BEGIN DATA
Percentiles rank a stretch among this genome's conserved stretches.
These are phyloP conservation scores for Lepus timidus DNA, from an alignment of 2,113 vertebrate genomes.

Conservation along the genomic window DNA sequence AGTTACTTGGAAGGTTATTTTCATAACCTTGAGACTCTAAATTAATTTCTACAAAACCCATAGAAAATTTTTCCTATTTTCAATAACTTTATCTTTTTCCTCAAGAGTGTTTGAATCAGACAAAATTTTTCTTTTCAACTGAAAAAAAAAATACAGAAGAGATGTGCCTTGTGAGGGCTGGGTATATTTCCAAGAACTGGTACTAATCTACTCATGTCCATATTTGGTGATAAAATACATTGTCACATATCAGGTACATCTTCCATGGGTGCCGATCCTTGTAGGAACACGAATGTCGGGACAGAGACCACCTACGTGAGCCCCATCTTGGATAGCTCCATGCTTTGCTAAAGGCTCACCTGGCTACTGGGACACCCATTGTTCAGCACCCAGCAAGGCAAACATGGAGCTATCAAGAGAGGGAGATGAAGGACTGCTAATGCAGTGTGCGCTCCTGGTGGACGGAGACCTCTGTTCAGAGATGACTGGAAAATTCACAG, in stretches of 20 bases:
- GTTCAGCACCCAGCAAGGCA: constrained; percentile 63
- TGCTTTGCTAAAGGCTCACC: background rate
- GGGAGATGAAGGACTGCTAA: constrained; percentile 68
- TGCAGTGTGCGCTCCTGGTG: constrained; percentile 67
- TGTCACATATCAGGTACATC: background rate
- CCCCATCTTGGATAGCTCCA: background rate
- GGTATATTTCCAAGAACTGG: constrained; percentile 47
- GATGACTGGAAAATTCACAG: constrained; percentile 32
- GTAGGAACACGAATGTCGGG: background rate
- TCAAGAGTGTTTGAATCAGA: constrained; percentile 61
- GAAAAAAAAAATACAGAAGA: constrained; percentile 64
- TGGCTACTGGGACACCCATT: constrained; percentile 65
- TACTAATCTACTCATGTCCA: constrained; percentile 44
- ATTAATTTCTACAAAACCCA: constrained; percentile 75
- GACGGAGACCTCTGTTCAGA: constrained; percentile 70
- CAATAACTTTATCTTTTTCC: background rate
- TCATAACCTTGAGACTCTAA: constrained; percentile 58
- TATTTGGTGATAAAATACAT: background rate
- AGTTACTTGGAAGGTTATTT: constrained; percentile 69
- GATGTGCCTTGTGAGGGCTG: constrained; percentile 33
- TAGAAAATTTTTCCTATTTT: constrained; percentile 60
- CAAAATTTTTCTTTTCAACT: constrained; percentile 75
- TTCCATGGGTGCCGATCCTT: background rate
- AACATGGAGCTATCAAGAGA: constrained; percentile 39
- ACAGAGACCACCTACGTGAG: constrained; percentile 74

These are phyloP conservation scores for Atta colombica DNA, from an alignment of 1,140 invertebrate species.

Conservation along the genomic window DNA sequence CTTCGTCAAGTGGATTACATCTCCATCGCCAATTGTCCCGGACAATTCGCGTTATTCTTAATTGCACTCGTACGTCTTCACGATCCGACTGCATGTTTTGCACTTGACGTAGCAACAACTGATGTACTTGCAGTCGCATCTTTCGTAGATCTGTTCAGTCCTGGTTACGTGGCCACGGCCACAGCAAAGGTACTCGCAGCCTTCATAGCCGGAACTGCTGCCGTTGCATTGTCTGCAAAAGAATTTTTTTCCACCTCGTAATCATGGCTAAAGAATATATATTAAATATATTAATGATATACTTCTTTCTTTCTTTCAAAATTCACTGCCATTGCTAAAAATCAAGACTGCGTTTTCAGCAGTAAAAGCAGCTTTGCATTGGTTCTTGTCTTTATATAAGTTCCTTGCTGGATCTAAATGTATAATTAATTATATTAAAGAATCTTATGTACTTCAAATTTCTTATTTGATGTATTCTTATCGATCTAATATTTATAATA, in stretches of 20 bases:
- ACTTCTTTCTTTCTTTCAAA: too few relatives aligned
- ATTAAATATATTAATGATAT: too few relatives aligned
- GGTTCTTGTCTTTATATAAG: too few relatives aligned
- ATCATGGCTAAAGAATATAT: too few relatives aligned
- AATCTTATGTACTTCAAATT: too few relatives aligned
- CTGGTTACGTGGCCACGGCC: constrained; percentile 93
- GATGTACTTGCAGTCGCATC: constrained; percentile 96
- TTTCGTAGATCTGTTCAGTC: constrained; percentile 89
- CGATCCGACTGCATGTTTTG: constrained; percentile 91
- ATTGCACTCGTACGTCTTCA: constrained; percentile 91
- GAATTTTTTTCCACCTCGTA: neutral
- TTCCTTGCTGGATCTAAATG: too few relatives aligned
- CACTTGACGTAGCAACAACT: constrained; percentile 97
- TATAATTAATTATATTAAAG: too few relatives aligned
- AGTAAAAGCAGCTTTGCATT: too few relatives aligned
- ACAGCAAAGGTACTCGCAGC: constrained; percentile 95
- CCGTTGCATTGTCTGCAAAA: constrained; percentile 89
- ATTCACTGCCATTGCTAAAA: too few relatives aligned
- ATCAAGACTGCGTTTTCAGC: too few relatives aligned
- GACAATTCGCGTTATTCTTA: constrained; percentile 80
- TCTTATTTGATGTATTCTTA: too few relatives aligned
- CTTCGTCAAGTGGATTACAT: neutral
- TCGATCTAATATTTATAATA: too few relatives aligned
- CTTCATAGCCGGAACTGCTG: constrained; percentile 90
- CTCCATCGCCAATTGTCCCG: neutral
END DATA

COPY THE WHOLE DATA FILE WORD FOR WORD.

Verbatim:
Percentiles rank a stretch among this genome's conserved stretches.
These are phyloP conservation scores for Lepus timidus DNA, from an alignment of 2,113 vertebrate genomes.

Conservation along the genomic window DNA sequence AGTTACTTGGAAGGTTATTTTCATAACCTTGAGACTCTAAATTAATTTCTACAAAACCCATAGAAAATTTTTCCTATTTTCAATAACTTTATCTTTTTCCTCAAGAGTGTTTGAATCAGACAAAATTTTTCTTTTCAACTGAAAAAAAAAATACAGAAGAGATGTGCCTTGTGAGGGCTGGGTATATTTCCAAGAACTGGTACTAATCTACTCATGTCCATATTTGGTGATAAAATACATTGTCACATATCAGGTACATCTTCCATGGGTGCCGATCCTTGTAGGAACACGAATGTCGGGACAGAGACCACCTACGTGAGCCCCATCTTGGATAGCTCCATGCTTTGCTAAAGGCTCACCTGGCTACTGGGACACCCATTGTTCAGCACCCAGCAAGGCAAACATGGAGCTATCAAGAGAGGGAGATGAAGGACTGCTAATGCAGTGTGCGCTCCTGGTGGACGGAGACCTCTGTTCAGAGATGACTGGAAAATTCACAG, in stretches of 20 bases:
- GTTCAGCACCCAGCAAGGCA: constrained; percentile 63
- TGCTTTGCTAAAGGCTCACC: background rate
- GGGAGATGAAGGACTGCTAA: constrained; percentile 68
- TGCAGTGTGCGCTCCTGGTG: constrained; percentile 67
- TGTCACATATCAGGTACATC: background rate
- CCCCATCTTGGATAGCTCCA: background rate
- GGTATATTTCCAAGAACTGG: constrained; percentile 47
- GATGACTGGAAAATTCACAG: constrained; percentile 32
- GTAGGAACACGAATGTCGGG: background rate
- TCAAGAGTGTTTGAATCAGA: constrained; percentile 61
- GAAAAAAAAAATACAGAAGA: constrained; percentile 64
- TGGCTACTGGGACACCCATT: constrained; percentile 65
- TACTAATCTACTCATGTCCA: constrained; percentile 44
- ATTAATTTCTACAAAACCCA: constrained; percentile 75
- GACGGAGACCTCTGTTCAGA: constrained; percentile 70
- CAATAACTTTATCTTTTTCC: background rate
- TCATAACCTTGAGACTCTAA: constrained; percentile 58
- TATTTGGTGATAAAATACAT: background rate
- AGTTACTTGGAAGGTTATTT: constrained; percentile 69
- GATGTGCCTTGTGAGGGCTG: constrained; percentile 33
- TAGAAAATTTTTCCTATTTT: constrained; percentile 60
- CAAAATTTTTCTTTTCAACT: constrained; percentile 75
- TTCCATGGGTGCCGATCCTT: background rate
- AACATGGAGCTATCAAGAGA: constrained; percentile 39
- ACAGAGACCACCTACGTGAG: constrained; percentile 74

These are phyloP conservation scores for Atta colombica DNA, from an alignment of 1,140 invertebrate species.

Conservation along the genomic window DNA sequence CTTCGTCAAGTGGATTACATCTCCATCGCCAATTGTCCCGGACAATTCGCGTTATTCTTAATTGCACTCGTACGTCTTCACGATCCGACTGCATGTTTTGCACTTGACGTAGCAACAACTGATGTACTTGCAGTCGCATCTTTCGTAGATCTGTTCAGTCCTGGTTACGTGGCCACGGCCACAGCAAAGGTACTCGCAGCCTTCATAGCCGGAACTGCTGCCGTTGCATTGTCTGCAAAAGAATTTTTTTCCACCTCGTAATCATGGCTAAAGAATATATATTAAATATATTAATGATATACTTCTTTCTTTCTTTCAAAATTCACTGCCATTGCTAAAAATCAAGACTGCGTTTTCAGCAGTAAAAGCAGCTTTGCATTGGTTCTTGTCTTTATATAAGTTCCTTGCTGGATCTAAATGTATAATTAATTATATTAAAGAATCTTATGTACTTCAAATTTCTTATTTGATGTATTCTTATCGATCTAATATTTATAATA, in stretches of 20 bases:
- ACTTCTTTCTTTCTTTCAAA: too few relatives aligned
- ATTAAATATATTAATGATAT: too few relatives aligned
- GGTTCTTGTCTTTATATAAG: too few relatives aligned
- ATCATGGCTAAAGAATATAT: too few relatives aligned
- AATCTTATGTACTTCAAATT: too few relatives aligned
- CTGGTTACGTGGCCACGGCC: constrained; percentile 93
- GATGTACTTGCAGTCGCATC: constrained; percentile 96
- TTTCGTAGATCTGTTCAGTC: constrained; percentile 89
- CGATCCGACTGCATGTTTTG: constrained; percentile 91
- ATTGCACTCGTACGTCTTCA: constrained; percentile 91
- GAATTTTTTTCCACCTCGTA: neutral
- TTCCTTGCTGGATCTAAATG: too few relatives aligned
- CACTTGACGTAGCAACAACT: constrained; percentile 97
- TATAATTAATTATATTAAAG: too few relatives aligned
- AGTAAAAGCAGCTTTGCATT: too few relatives aligned
- ACAGCAAAGGTACTCGCAGC: constrained; percentile 95
- CCGTTGCATTGTCTGCAAAA: constrained; percentile 89
- ATTCACTGCCATTGCTAAAA: too few relatives aligned
- ATCAAGACTGCGTTTTCAGC: too few relatives aligned
- GACAATTCGCGTTATTCTTA: constrained; percentile 80
- TCTTATTTGATGTATTCTTA: too few relatives aligned
- CTTCGTCAAGTGGATTACAT: neutral
- TCGATCTAATATTTATAATA: too few relatives aligned
- CTTCATAGCCGGAACTGCTG: constrained; percentile 90
- CTCCATCGCCAATTGTCCCG: neutral